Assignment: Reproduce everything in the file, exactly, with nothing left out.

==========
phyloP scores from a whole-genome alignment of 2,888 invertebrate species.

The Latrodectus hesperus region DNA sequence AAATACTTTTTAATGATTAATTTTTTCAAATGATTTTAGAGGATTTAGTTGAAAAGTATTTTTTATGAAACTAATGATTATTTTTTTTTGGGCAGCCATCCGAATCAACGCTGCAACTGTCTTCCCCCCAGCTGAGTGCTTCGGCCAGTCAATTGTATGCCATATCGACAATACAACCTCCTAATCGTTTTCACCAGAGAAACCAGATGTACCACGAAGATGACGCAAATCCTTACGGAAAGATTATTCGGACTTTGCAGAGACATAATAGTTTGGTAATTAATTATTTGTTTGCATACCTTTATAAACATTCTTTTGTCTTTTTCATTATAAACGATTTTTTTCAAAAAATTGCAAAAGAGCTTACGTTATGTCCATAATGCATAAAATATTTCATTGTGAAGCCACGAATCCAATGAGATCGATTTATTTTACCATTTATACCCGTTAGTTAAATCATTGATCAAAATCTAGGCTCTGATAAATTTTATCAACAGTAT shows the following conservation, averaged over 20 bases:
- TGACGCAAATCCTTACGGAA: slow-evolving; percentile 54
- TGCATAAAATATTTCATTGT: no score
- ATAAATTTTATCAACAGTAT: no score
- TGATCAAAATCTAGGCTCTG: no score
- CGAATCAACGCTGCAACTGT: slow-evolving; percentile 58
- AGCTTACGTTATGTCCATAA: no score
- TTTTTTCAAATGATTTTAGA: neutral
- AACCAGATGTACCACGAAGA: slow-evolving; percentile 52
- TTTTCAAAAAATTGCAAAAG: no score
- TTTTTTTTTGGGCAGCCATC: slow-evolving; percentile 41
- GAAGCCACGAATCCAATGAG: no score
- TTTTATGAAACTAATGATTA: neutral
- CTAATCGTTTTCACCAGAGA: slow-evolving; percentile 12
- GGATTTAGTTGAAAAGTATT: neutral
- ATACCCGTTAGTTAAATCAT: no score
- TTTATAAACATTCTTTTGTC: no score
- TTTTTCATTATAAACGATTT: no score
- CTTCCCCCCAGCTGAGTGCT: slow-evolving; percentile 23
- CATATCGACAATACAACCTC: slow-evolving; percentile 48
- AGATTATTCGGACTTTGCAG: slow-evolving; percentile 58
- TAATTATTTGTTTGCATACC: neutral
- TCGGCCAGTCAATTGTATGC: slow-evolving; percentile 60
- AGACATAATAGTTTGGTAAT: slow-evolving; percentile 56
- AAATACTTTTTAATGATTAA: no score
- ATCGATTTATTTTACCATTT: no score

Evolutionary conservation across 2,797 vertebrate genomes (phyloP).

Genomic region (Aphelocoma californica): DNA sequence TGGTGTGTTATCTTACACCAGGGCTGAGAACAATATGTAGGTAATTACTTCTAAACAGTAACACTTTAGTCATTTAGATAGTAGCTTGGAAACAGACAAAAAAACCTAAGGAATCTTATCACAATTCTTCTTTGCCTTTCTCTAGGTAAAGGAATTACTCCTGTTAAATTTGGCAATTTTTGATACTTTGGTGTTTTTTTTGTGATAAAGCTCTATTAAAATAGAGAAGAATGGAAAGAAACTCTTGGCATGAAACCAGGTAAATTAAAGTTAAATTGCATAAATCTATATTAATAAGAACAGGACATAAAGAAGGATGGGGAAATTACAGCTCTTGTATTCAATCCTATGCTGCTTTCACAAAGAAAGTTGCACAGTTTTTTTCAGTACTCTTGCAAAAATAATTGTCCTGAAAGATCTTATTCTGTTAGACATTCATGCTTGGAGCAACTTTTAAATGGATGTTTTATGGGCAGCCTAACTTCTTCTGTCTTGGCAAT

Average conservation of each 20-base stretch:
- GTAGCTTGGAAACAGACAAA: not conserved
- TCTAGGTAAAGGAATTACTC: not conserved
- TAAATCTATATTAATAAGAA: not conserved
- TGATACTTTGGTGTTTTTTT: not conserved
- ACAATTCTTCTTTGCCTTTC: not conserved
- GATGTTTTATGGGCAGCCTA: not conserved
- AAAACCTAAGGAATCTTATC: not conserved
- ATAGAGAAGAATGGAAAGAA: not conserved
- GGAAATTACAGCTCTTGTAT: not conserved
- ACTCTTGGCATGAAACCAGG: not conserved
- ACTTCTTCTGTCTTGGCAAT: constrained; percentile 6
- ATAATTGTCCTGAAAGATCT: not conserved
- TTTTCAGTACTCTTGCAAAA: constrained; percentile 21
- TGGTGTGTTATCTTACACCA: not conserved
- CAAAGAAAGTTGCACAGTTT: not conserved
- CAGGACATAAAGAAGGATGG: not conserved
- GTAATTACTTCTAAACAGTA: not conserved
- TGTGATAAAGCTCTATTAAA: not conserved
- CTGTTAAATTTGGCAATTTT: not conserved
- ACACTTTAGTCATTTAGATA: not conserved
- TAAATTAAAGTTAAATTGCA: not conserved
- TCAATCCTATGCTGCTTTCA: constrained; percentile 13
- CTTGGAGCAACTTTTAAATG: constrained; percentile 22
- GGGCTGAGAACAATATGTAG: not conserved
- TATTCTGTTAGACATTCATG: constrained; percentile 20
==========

phyloP scores from a whole-genome alignment of 2,888 invertebrate species.

The Latrodectus hesperus region DNA sequence AAATACTTTTTAATGATTAATTTTTTCAAATGATTTTAGAGGATTTAGTTGAAAAGTATTTTTTATGAAACTAATGATTATTTTTTTTTGGGCAGCCATCCGAATCAACGCTGCAACTGTCTTCCCCCCAGCTGAGTGCTTCGGCCAGTCAATTGTATGCCATATCGACAATACAACCTCCTAATCGTTTTCACCAGAGAAACCAGATGTACCACGAAGATGACGCAAATCCTTACGGAAAGATTATTCGGACTTTGCAGAGACATAATAGTTTGGTAATTAATTATTTGTTTGCATACCTTTATAAACATTCTTTTGTCTTTTTCATTATAAACGATTTTTTTCAAAAAATTGCAAAAGAGCTTACGTTATGTCCATAATGCATAAAATATTTCATTGTGAAGCCACGAATCCAATGAGATCGATTTATTTTACCATTTATACCCGTTAGTTAAATCATTGATCAAAATCTAGGCTCTGATAAATTTTATCAACAGTAT shows the following conservation, averaged over 20 bases:
- TGACGCAAATCCTTACGGAA: slow-evolving; percentile 54
- TGCATAAAATATTTCATTGT: no score
- ATAAATTTTATCAACAGTAT: no score
- TGATCAAAATCTAGGCTCTG: no score
- CGAATCAACGCTGCAACTGT: slow-evolving; percentile 58
- AGCTTACGTTATGTCCATAA: no score
- TTTTTTCAAATGATTTTAGA: neutral
- AACCAGATGTACCACGAAGA: slow-evolving; percentile 52
- TTTTCAAAAAATTGCAAAAG: no score
- TTTTTTTTTGGGCAGCCATC: slow-evolving; percentile 41
- GAAGCCACGAATCCAATGAG: no score
- TTTTATGAAACTAATGATTA: neutral
- CTAATCGTTTTCACCAGAGA: slow-evolving; percentile 12
- GGATTTAGTTGAAAAGTATT: neutral
- ATACCCGTTAGTTAAATCAT: no score
- TTTATAAACATTCTTTTGTC: no score
- TTTTTCATTATAAACGATTT: no score
- CTTCCCCCCAGCTGAGTGCT: slow-evolving; percentile 23
- CATATCGACAATACAACCTC: slow-evolving; percentile 48
- AGATTATTCGGACTTTGCAG: slow-evolving; percentile 58
- TAATTATTTGTTTGCATACC: neutral
- TCGGCCAGTCAATTGTATGC: slow-evolving; percentile 60
- AGACATAATAGTTTGGTAAT: slow-evolving; percentile 56
- AAATACTTTTTAATGATTAA: no score
- ATCGATTTATTTTACCATTT: no score

Evolutionary conservation across 2,797 vertebrate genomes (phyloP).

Genomic region (Aphelocoma californica): DNA sequence TGGTGTGTTATCTTACACCAGGGCTGAGAACAATATGTAGGTAATTACTTCTAAACAGTAACACTTTAGTCATTTAGATAGTAGCTTGGAAACAGACAAAAAAACCTAAGGAATCTTATCACAATTCTTCTTTGCCTTTCTCTAGGTAAAGGAATTACTCCTGTTAAATTTGGCAATTTTTGATACTTTGGTGTTTTTTTTGTGATAAAGCTCTATTAAAATAGAGAAGAATGGAAAGAAACTCTTGGCATGAAACCAGGTAAATTAAAGTTAAATTGCATAAATCTATATTAATAAGAACAGGACATAAAGAAGGATGGGGAAATTACAGCTCTTGTATTCAATCCTATGCTGCTTTCACAAAGAAAGTTGCACAGTTTTTTTCAGTACTCTTGCAAAAATAATTGTCCTGAAAGATCTTATTCTGTTAGACATTCATGCTTGGAGCAACTTTTAAATGGATGTTTTATGGGCAGCCTAACTTCTTCTGTCTTGGCAAT

Average conservation of each 20-base stretch:
- GTAGCTTGGAAACAGACAAA: not conserved
- TCTAGGTAAAGGAATTACTC: not conserved
- TAAATCTATATTAATAAGAA: not conserved
- TGATACTTTGGTGTTTTTTT: not conserved
- ACAATTCTTCTTTGCCTTTC: not conserved
- GATGTTTTATGGGCAGCCTA: not conserved
- AAAACCTAAGGAATCTTATC: not conserved
- ATAGAGAAGAATGGAAAGAA: not conserved
- GGAAATTACAGCTCTTGTAT: not conserved
- ACTCTTGGCATGAAACCAGG: not conserved
- ACTTCTTCTGTCTTGGCAAT: constrained; percentile 6
- ATAATTGTCCTGAAAGATCT: not conserved
- TTTTCAGTACTCTTGCAAAA: constrained; percentile 21
- TGGTGTGTTATCTTACACCA: not conserved
- CAAAGAAAGTTGCACAGTTT: not conserved
- CAGGACATAAAGAAGGATGG: not conserved
- GTAATTACTTCTAAACAGTA: not conserved
- TGTGATAAAGCTCTATTAAA: not conserved
- CTGTTAAATTTGGCAATTTT: not conserved
- ACACTTTAGTCATTTAGATA: not conserved
- TAAATTAAAGTTAAATTGCA: not conserved
- TCAATCCTATGCTGCTTTCA: constrained; percentile 13
- CTTGGAGCAACTTTTAAATG: constrained; percentile 22
- GGGCTGAGAACAATATGTAG: not conserved
- TATTCTGTTAGACATTCATG: constrained; percentile 20